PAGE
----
mercoledì 23 novembre 2005

Gradenigo syndrome


Thin section CT at the level of the right and left middle ear cavity. There is opacification of the right middle ear cavity and right mastoid air cells (Figure 1). Note that the left middle ear cavity and mastoid air cells are well aerated (Figure 2).
Thin section CT demonstrates opacification of the right petrous apex (Figure 3).
Axial SPGR and FLAIR. Low- and high-signal intensity in the right mastoid air cells and right petrous apex, respectively (Figure 4 and Figure 5).
Axial T2. Abnormal high signal in right mastoid air cells and petrous apex (Figure 6).
Post-contrast. There is enhancement within the right petrous apex and mastoid air cells (Figure 7).
Post-contrast. Image at a slightly higher level than prior image demonstrates an enhancing process with extention to the dura of the middle cranial fossa and the prepontine region (Figure 8).

Diagnosis: Gradenigo syndrome

Petrous apicitis is a rare complication of otitis media or mastoiditis, in which infection, most commonly by pseudomoas, spreads to the petrous apex. Extension of the infection into Dorello's canal, through which pass CN VI and CN V, results in abducens nerve palsy and deep facial pain, termed the Gradenigo syndrome or triad. Extradural abscess, osteomyelitis, cavernous sinus thrombosis, or meningitis can complicate matters in more severe cases. Surgery may be indicated if a focal abscess has developed and the patient is unresponsive to antibiotics.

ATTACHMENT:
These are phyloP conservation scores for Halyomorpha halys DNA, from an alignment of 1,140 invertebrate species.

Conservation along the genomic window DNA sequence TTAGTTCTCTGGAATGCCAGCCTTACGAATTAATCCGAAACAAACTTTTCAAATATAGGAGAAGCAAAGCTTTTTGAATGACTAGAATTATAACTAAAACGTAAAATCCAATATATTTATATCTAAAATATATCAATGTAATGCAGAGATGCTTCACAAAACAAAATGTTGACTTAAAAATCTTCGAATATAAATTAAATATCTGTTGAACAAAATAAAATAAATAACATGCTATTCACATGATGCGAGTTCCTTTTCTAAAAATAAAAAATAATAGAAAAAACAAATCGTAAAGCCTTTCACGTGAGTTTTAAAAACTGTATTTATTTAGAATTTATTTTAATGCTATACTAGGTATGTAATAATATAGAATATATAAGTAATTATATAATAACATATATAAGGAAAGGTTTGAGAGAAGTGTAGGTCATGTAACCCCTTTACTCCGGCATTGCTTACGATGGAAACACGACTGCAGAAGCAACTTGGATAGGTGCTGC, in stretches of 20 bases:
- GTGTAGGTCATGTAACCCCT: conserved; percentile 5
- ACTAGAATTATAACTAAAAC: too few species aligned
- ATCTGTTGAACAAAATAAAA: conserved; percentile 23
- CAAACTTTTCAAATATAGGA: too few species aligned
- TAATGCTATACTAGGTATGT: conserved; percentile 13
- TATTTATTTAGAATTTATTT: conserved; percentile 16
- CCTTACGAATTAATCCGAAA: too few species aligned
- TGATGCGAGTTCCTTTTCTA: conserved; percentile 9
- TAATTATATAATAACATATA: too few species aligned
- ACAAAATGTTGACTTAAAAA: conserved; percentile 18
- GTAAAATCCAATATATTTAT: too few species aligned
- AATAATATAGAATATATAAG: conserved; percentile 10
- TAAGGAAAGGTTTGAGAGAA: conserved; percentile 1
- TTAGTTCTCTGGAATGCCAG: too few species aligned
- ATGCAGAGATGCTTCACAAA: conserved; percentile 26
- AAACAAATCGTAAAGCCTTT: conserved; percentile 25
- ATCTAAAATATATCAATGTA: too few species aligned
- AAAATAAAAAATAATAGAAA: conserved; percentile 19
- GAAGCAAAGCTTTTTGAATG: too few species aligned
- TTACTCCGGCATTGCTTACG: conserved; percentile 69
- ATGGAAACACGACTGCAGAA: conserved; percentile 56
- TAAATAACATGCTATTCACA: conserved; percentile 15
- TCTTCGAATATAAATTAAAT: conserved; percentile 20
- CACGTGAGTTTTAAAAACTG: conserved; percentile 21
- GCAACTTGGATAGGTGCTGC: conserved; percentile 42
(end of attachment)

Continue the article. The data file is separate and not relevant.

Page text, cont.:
CT findings include opacification of the ipsilateral mastoid air cells and bony erosion of the petrous apex. Apicitis generally does not enhance, however, cavernous sinus enhancement may be seen. Typical MR findings of acute apicitis include low T1 signal and high T2 signal with rim enhancement. Chronic cases show high T2 signal with variable enhancement. Differential considerations include malignancies such as epidermoid tumors and metastatic disease. Other lesions of the petrous apex include cholesterol granuloma, cholesteatoma, eosinophilic granuloma, chordoma, and meningioma; however, each of these entities demonstrates unique imaging characteristics. The radiographic findings of petrous apicitis in the appropriate clinical context are diagnostic.

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